The London Gazette, October 19th 1948 - Supplement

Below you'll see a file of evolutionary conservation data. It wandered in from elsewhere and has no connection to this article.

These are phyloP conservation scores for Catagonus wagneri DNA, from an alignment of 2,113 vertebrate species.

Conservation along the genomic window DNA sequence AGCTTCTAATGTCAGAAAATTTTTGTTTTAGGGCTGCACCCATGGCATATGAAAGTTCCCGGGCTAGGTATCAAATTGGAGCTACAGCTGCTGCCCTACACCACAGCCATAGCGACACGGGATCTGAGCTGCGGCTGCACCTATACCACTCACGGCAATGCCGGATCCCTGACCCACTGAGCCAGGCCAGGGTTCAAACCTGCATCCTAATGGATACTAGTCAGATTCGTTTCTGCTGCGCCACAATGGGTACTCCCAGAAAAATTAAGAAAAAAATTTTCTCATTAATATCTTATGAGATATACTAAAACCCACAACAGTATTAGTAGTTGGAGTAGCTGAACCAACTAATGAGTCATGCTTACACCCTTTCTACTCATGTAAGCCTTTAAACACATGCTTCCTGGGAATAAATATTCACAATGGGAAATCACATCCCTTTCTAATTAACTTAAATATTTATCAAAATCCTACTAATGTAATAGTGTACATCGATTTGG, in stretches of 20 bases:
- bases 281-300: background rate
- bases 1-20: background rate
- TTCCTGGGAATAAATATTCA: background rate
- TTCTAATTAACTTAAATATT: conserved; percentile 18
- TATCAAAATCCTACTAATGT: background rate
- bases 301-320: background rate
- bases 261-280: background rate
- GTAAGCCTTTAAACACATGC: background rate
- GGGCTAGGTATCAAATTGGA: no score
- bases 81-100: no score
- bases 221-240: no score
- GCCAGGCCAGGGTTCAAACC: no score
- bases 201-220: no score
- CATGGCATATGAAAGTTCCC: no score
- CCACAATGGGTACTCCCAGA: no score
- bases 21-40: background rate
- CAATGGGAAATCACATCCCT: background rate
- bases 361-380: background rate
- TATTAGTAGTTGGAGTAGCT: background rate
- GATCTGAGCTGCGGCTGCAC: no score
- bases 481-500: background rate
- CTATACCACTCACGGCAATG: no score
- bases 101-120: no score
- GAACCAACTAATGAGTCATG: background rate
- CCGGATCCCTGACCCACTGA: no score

SUPPLEMENT t o the LONDON GAZETTE, 20 OCTOBER, 19485615 sometimes divergent courses. “Because of the impotence of the O K W ,"says Albert Speer, the former Reichsminister of Armaments and War Production,“ I had to negotiate and make decisions separately with the three Services." 228. According to the same authority, the development of the flying bomb was begun towards the end of 1942 because the German Air Staff grew jealous of the success achieved by the Army in developing their own long- range missile, the A-4 rocket. Thus, from the outset the two weapons seem to have been competitors. An attempt to co-ordinate their use at the operational level was, however, made in December, 1943, when a military formation called L X V Army Korps was given overriding control over both weapons. The efficacy of this measure is doubtful, since the staff of L X V Army Korps seem to have had an imper­fect understanding of the flying bomb, and were sometimes at loggerheads with Flakregiment I 55 the(W), Luftwaffe formation immediately responsible for its operation. I daresay there was something to be said on both sides. 229. Despite these disagreements and un­certainties, by the spring of 1944 the notion of using the two long-range weapons to remedy the shortcomings of the bomber force seems to have been generally accepted. Outwardly the odds against a German victory had become so great that those in the know could hardly have found the will to goon fighting if they bad not been sustained by the mysterious pro­mise of new scientific marvels, reinforced by the hope of driving a wedge between the Allies. Koller, the last Chief of the German Air Staff, has said that “the final role of the flying bomb and the A-4 rocket was to replace the bomber arm of the Luftwaffe entirely." Hitler expressed a similar intention when addressing representatives of Flakregiment 155 (W )at Berchtesgaden soon after the flying bomb cam­paign had begun. Yet even at that stage incon­sistencies of aim and viewpoint were evident. Only a few months earlier the aircraft industry had been directed to continue the production •of bomber types while L X V Army Korps, true to its tradition of conflict with Flakregiment 155 (W), envisaged the simultaneous use of flying bombs and bombers. Finally, Goering, who as head of the Air Ministry and Commander- in-Chief of the Luftwaffe was ultimately responsible for the decision to adopt the flying bomb, is said to have had little faith in the weapon while Speer, who was ultimately responsible for its production, was certainly not unaware of its defects. 230. On one further point, at least, the Ger­mans were agreed: the time to use the long- range weapons was before the Allies could set foot in north-west Europe, in order to postpone the day and gain time for dissension to spring up between the United Kingdom, America and Russia. The A-4 rocket was an ill-favoured monster, slow to reach maturity but tests of the flying bomb in the summer of 1943 were so promising that the commencement of active operations before the end of the year was -ordered. Whether attacking London with flying bombs was a good way of upsetting Allied plans for the assault is arguable but very likely the Germans clung to the hope that •opposing views about the diversion of our resources to the defence of the capital would split the western Allies, and the consequent delay in opening the new front detach us both from Russia. 231. The bombing of the “ski sites ”and other factors led to a postponement of this programme. The landings in Normandy on the 6th June, 1944, took the Germans tactically by surprise and found them still not ready to use the flying bomb. Thereupon L X V Army Korps, apparently on Hitler’s instructions, peremptorily ordered Flakregiment 155 to(W) begin operations on the 12th June. The precise grounds of this decision are never likely to be known. The opportunity to use the long-range weapons to delay the Allied assault had gone, if indeed it had ever existed. But the Germans may still have hoped to gain time by exploiting the harassing effect of the bomb and hamper­ing the flow of reinforcements and supplies. Moreover, it is improbable that we need look very far for the motive that prompted such a natural reaction to events. At moments of crisis the impulse to retaliate against an England which had upset all Hitler’s plans by perversely refusing its allotted role was never far below the surface. The Germans quickly publicised the flying bomb as “revenge weapon No. 1 ”:and their propaganda may well have contained a hint of their real purpose. With the "west wall ”in jeopardy and defeat on the horizon, Hitler may have seen moreno than the need to strike back and hope for a miracle. 232. In any case such hopes as the Germans may have entertained were bound to be dis­appointed. During the next ten months they were to launch well over 10,000 flying bombs at London, thereby squandering about a million and a half gallons of sorely-needed petrol and a productive effort which, according to Speer, would have been better employed in turning out 3,000 fighters. Whether Germany would have gained anything decisive if everyone of those peevish darts had found its mark is open to question. But for us the effects would certainly have been embarrassing. As it was, our casualties in the two V-weapon cam­paigns included 8,938 persons killed and 24,504 seriously injured, while over 200,000 houses were destroyed or severely damaged and over a million more suffered less important damage. We may therefore be thankful that the number of bombs which reached the London Civil Defence Region was not 10,000 but 2,419.233. I fancy that Londoners in particular will readily acknowledge their debt to the gunners, fighter crews, balloon crews, and a host of others whose skill, devotion, and unfailing toil brought about the premature descent of far more bombs than reached the target. Nor will they forget. the involuntary but cheerful con­tribution of their neighbours in Kent, Sussex, Surrey, and other counties surrounding Lon­don, whose fields and gardens were graveyards for buzz-bombs stricken by the way. Despite the care that we took to bring the bombs down away {from houses whenever we could, the path of damaged or defective bombs was some­times unpredictable. Like their neighbours in London, some of the dwellers in "bomb alley "met their deaths in the front line. It is right that I should record, however, that our efforts were so far successful that the casual­ties caused by the bombs which failed to reach the target were only a fraction of the total.